Morrison reinstated bailiffs to prepare for second wave of COVID-19

Shoppers are being urged to shop considerately as supermarkets tighten safety measures ahead of expected new lockdown restrictions.

After a break of several months Morrisons has reinstated marshals on the doors of its 494 supermarkets to better monitor shopper numbers and remind those entering to wear face masks.

Jayne Wall, Morrisons operations director, said the company’s additional hygiene measures, which include vending machine-style cleaning stations outside stores and hiring thousands of new cleaners, were designed to make “customers feel as safe as possible”.

Back in March supermarkets were forced to take drastic action, including rationing products such as pasta, toilet roll and flour, after the arrival of coronavirus on British shores led to a wave of stockpiling.

With the industry eager to avoid a repeat this autumn, the British Retail Consortium (BRC) urged shoppers not to change their habits.

“Retailers have done an excellent job in ensuring customers have access to the food and necessities throughout this pandemic,” said Andrew Opie, the BRC’s director of food and sustainability.

“Supermarkets have put in place a range of safety measures to protect staff and customers. In the event of future lockdowns we urge consumers to be considerate and shop for food as they would usually during this difficult time.”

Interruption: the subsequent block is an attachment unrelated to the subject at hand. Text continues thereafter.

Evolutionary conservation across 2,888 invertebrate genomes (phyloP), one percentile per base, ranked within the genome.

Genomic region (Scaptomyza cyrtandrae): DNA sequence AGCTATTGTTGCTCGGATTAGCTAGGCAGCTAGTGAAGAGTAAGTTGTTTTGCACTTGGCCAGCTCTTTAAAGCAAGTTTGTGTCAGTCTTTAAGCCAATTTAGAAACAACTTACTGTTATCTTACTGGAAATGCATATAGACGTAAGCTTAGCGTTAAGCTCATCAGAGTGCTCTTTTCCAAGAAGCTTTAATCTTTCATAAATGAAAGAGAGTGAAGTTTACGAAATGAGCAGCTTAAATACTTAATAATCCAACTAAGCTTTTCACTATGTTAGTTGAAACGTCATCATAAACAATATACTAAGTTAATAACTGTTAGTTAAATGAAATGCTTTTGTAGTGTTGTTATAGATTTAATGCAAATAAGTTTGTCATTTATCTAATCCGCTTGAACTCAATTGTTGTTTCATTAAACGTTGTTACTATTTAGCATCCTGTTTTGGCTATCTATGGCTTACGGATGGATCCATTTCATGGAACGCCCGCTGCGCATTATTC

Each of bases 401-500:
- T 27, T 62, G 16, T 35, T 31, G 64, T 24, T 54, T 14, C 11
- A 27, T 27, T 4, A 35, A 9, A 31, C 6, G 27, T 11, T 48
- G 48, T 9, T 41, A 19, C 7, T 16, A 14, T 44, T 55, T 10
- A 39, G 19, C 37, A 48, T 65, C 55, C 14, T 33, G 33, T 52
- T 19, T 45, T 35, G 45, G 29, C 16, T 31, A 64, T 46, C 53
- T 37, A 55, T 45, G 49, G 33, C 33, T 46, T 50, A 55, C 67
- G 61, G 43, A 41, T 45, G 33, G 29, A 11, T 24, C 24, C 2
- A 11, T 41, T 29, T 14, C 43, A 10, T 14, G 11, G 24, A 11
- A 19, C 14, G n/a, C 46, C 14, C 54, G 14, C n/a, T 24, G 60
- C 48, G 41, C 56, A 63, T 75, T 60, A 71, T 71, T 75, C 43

The localised lockdowns introduced in recent weeks have not triggered the extreme shopping behaviour experienced during the original national lockdown, according to industry sources, so it is hoped a repeat of long queues and empty shelves can be avoided.

Tesco is not currently experiencing any product shortages with the UK’s biggest food retailer reporting good availability both in stores and online. Sainsbury’s, the UK’s second-biggest supermarket, said it had “good availability of [delivery] slots” and that trading patterns this weekend “have been normal”.

The pandemic forced to country’s food retailers to rethink their business models as demand for grocery home delivery doubled at the height of the crisis.

The major chains have all expanded their services with Tesco now offering 1.5m weekly delivery slots, compared with 600,000 in March. Sainsbury’s said its website could now serve twice as many people as six months ago.